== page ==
PDB 1oh6 EBI.jpg
The crystal structure of E. coli MutS binding to DNA with an a:a mismatch

MutS is a mismatch DNA repair protein, originally described in Escherichia coli.

Mismatch repair contributes to the overall fidelity of DNA replication and is essential for combating the adverse effects of damage to the genome. It involves the correction of mismatched base pairs that have been missed by the proofreading element (Klenow fragment) of the DNA polymerase complex. The post-replicative Mismatch Repair System (MMRS) of Escherichia coli involves MutS (Mutator S), MutL and MutH proteins, and acts to correct point mutations or small insertion/deletion loops produced during DNA replication.

MutS and MutL are involved in preventing recombination between partially homologous DNA sequences. The assembly of MMRS is initiated by MutS, which recognizes and binds to mispaired nucleotides and allows further action of MutL and MutH to eliminate a portion of newly synthesized DNA strand containing the mispaired base. MutS can also collaborate with methyltransferases in the repair of O(6)-methylguanine damage, which would otherwise pair with thymine during replication to create an O(6)mG:T mismatch. MutS exists as a dimer, where the two monomers have different conformations and form a heterodimer at the structural level. Only one monomer recognises the mismatch specifically and has ADP bound. Non-specific major groove DNA-binding domains from both monomers embrace the DNA in a clamp-like structure. Mismatch binding induces ATP uptake and a conformational change in the MutS protein, resulting in a clamp that translocates on DNA.

MutS is a modular protein with a complex structure, and is composed of:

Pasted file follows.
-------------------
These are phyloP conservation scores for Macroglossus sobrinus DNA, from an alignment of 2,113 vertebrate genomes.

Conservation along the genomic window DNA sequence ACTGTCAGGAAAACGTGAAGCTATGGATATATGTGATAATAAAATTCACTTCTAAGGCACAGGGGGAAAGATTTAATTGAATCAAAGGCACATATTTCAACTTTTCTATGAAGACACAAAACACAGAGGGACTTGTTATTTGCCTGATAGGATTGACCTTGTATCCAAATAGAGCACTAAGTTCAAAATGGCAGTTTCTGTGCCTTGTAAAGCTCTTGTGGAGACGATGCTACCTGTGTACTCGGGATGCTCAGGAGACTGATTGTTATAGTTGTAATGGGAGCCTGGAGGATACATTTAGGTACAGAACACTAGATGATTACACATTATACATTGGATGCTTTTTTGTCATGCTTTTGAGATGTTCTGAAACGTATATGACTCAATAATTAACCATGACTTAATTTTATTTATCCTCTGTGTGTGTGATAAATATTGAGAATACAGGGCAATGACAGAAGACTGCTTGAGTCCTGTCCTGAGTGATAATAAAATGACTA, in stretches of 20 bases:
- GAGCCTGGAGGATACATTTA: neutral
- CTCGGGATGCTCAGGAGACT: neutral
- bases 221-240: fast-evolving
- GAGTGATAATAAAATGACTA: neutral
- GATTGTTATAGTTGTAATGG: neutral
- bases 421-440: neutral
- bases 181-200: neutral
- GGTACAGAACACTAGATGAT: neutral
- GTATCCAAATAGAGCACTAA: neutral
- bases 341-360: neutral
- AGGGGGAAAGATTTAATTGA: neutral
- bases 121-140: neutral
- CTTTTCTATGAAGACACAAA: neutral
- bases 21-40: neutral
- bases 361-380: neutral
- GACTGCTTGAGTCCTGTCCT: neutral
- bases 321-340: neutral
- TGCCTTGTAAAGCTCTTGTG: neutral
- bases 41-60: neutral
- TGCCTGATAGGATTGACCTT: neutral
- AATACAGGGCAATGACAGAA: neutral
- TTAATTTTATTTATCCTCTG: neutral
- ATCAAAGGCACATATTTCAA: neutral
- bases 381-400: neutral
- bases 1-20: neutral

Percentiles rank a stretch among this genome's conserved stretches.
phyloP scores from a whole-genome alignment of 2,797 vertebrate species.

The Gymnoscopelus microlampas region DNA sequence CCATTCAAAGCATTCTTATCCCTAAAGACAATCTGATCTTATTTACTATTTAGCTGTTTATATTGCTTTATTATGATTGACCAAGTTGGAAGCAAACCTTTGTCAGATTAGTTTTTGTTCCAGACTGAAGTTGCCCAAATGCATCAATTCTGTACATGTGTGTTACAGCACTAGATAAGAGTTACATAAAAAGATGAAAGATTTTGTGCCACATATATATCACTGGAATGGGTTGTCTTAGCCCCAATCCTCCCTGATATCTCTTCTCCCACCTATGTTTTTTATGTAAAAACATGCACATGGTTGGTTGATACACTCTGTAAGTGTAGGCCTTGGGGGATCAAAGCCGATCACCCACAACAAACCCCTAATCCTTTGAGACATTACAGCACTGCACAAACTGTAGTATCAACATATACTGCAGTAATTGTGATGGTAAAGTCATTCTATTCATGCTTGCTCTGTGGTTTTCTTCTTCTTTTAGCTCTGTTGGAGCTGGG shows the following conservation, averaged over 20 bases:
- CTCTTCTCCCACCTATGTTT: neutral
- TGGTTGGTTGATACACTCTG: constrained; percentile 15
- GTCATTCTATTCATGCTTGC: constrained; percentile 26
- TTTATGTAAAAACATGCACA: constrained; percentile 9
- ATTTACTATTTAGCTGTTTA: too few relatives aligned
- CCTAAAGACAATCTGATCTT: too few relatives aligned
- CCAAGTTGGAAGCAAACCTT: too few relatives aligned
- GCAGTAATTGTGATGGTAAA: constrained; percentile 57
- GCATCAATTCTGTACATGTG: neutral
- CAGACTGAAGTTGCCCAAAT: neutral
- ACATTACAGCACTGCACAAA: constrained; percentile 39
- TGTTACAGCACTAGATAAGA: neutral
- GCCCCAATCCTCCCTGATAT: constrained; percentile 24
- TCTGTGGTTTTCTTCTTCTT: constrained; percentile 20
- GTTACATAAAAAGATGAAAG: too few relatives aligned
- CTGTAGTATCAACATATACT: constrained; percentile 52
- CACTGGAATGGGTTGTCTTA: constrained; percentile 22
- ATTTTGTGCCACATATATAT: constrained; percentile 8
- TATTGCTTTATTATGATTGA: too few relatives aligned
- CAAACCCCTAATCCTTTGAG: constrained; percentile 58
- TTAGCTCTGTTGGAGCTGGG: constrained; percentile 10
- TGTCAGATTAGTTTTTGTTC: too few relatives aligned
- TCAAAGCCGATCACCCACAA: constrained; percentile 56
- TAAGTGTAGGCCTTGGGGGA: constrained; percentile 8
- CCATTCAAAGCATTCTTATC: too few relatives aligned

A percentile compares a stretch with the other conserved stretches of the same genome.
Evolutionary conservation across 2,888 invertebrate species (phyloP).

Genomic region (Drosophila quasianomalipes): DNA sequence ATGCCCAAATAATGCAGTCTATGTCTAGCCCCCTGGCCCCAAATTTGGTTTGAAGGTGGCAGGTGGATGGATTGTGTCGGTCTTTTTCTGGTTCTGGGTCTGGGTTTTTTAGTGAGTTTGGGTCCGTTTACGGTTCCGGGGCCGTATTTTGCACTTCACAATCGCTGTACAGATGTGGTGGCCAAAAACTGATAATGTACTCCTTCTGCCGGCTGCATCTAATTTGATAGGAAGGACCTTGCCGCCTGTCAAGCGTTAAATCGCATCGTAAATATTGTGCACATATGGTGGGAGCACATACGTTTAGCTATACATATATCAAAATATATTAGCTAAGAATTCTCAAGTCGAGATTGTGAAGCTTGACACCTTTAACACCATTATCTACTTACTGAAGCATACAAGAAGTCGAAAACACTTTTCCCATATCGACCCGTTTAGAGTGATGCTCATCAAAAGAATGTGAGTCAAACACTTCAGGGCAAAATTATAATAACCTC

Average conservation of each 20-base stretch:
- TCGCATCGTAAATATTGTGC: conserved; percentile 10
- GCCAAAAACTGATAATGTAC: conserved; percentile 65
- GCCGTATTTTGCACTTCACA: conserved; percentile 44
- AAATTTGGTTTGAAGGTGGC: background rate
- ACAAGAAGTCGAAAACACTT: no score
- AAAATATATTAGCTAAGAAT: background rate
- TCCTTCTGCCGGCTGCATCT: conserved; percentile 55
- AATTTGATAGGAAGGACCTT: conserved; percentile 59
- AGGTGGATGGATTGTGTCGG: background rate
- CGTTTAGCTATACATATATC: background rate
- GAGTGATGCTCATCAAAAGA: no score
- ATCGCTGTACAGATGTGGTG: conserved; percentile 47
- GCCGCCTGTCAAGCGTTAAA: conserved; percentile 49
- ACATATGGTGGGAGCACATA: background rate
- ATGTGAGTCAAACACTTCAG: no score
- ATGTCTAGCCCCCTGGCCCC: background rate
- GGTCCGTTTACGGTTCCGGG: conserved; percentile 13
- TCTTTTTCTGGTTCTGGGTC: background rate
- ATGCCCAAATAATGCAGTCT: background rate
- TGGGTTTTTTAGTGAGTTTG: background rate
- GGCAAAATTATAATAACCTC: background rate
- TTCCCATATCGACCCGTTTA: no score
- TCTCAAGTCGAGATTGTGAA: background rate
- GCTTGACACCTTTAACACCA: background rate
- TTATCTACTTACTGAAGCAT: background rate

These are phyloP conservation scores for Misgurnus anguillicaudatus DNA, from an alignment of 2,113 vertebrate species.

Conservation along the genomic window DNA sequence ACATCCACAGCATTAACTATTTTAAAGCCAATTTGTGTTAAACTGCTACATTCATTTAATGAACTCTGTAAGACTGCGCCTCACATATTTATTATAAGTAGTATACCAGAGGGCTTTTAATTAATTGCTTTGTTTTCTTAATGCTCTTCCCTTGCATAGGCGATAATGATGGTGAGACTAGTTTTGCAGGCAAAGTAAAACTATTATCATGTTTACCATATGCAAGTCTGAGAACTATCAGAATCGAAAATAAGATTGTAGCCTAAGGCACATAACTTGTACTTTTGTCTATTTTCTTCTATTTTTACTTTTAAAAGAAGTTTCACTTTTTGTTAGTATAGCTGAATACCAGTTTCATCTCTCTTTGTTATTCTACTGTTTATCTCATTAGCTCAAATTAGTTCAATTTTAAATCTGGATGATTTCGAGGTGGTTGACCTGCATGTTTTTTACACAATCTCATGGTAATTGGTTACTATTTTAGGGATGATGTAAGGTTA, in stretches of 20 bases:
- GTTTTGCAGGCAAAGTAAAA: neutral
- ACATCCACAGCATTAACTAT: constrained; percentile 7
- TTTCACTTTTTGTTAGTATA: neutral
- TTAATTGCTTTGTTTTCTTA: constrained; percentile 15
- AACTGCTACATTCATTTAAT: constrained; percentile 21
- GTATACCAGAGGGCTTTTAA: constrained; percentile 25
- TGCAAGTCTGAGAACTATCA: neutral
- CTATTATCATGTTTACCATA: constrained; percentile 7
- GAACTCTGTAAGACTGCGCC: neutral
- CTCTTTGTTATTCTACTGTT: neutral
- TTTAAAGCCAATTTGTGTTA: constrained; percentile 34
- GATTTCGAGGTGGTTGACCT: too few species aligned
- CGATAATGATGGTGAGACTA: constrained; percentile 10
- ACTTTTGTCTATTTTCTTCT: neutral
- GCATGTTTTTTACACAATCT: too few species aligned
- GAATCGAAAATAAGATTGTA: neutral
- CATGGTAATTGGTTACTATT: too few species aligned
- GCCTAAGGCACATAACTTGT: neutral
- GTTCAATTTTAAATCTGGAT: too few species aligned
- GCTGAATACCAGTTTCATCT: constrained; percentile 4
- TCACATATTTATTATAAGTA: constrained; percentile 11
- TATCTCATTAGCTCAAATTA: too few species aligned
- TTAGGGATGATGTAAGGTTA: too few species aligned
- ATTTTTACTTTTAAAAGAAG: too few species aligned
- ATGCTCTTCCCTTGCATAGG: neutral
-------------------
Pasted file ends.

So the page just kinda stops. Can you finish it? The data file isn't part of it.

• N-terminal mismatch-recognition domain, which is similar in structure to tRNA endonuclease.
  • Connector domain, which is similar in structure to Holliday junction resolvase ruvC.
  • Core domain, which is composed of two separate subdomains that join together to form a helical bundle; from within the core domain, two helices act as levers that extend towards (but do not touch) the DNA.
  • Clamp domain, which is inserted between the two subdomains of the core domain at the top of the lever helices; the clamp domain has a beta-sheet structure.
  • ATPase domain (connected to the core domain), which has a classical Walker A motif.
  • HTH (helix-turn-helix) domain, which is involved in dimer contacts.

Homologues of MutS have been found in many species including eukaryotes (MSH 1, 2, 3, 4, 5, and 6 proteins), archaea and bacteria, and together these proteins have been grouped into the MutS family. Although many of these proteins have similar activities to the E. coli MutS, there is significant diversity of function among the MutS family members. This diversity is even seen within species, where many species encode multiple MutS homologues with distinct functions. Inter-species homologues may have arisen through frequent ancient horizontal gene transfer of MutS (and MutL) from bacteria to archaea and eukaryotes via endosymbiotic ancestors of mitochondria and chloroplasts.

This entry represents the N-terminal domain of proteins in the MutS family of DNA mismatch repair proteins, as well as closely related proteins. The N-terminal domain of MutS is responsible for mismatch recognition and forms a 6-stranded mixed beta-sheet surrounded by three alpha-helices, which is similar to the structure of tRNA endonuclease. Yeast MSH3, bacterial proteins involved in DNA mismatch repair, and the predicted protein product of the Rep-3 gene of mouse share extensive sequence similarity. Human MSH has been implicated in non-polyposis colorectal carcinoma (HNPCC) and is a mismatch binding protein.

This page was last updated at 2022-08-04 07:37 UTC. Update now. View original page.

All our content comes from Wikipedia and under the Creative Commons Attribution-ShareAlike License.


If mathematical, chemical, physical and other formulas are not displayed correctly on this page, please useFirefox or Safari